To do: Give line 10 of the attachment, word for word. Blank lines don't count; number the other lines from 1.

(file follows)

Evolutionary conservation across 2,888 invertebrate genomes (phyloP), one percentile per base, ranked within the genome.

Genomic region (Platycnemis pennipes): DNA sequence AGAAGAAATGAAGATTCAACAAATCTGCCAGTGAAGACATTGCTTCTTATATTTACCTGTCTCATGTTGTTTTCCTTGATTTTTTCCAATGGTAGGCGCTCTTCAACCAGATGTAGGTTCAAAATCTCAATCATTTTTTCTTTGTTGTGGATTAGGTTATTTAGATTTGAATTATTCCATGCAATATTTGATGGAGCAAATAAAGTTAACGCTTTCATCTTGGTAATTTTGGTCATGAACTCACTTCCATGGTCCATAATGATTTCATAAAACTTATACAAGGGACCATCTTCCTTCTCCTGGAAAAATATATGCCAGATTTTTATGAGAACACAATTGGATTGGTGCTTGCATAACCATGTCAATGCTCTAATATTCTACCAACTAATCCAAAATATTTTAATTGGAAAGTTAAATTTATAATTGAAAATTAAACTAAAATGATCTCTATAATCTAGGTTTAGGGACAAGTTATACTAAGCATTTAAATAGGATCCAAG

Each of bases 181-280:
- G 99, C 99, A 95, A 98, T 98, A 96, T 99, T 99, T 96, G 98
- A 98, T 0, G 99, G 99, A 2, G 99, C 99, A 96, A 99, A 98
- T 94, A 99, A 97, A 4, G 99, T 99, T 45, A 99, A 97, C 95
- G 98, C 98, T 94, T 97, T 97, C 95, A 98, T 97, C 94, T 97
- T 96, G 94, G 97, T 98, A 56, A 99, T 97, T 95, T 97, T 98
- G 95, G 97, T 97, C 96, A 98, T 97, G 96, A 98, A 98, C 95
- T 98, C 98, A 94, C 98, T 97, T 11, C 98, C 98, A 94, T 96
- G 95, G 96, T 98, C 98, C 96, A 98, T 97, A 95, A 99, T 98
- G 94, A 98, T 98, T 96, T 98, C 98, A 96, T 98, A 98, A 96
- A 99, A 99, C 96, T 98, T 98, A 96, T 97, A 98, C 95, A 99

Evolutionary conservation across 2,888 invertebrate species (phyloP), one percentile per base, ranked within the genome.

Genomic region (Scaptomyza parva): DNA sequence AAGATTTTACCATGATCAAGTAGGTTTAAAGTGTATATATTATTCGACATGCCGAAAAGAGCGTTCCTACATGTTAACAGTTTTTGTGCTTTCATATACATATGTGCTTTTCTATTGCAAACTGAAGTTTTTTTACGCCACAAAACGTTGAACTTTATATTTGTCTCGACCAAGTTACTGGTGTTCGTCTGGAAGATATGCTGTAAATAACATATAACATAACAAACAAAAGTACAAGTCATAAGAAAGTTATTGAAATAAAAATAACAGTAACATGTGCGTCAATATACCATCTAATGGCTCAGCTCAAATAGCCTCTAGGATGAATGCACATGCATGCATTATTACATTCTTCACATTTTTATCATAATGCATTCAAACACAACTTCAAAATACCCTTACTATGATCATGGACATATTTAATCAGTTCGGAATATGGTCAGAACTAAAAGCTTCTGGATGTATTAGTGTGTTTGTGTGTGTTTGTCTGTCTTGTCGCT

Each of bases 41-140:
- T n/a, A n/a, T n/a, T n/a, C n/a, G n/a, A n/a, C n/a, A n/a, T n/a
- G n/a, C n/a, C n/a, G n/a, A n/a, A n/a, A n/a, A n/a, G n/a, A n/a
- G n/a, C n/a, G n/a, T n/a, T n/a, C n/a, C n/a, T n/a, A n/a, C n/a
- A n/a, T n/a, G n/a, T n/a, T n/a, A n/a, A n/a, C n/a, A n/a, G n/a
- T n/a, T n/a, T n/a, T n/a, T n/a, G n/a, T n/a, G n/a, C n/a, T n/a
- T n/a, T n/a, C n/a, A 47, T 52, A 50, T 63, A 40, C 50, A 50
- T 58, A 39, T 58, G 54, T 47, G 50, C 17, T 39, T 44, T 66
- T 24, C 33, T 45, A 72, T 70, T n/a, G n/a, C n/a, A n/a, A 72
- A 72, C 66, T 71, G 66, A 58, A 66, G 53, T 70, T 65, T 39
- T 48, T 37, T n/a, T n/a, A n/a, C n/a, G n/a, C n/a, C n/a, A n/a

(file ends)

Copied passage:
- T 98, C 98, A 94, C 98, T 97, T 11, C 98, C 98, A 94, T 96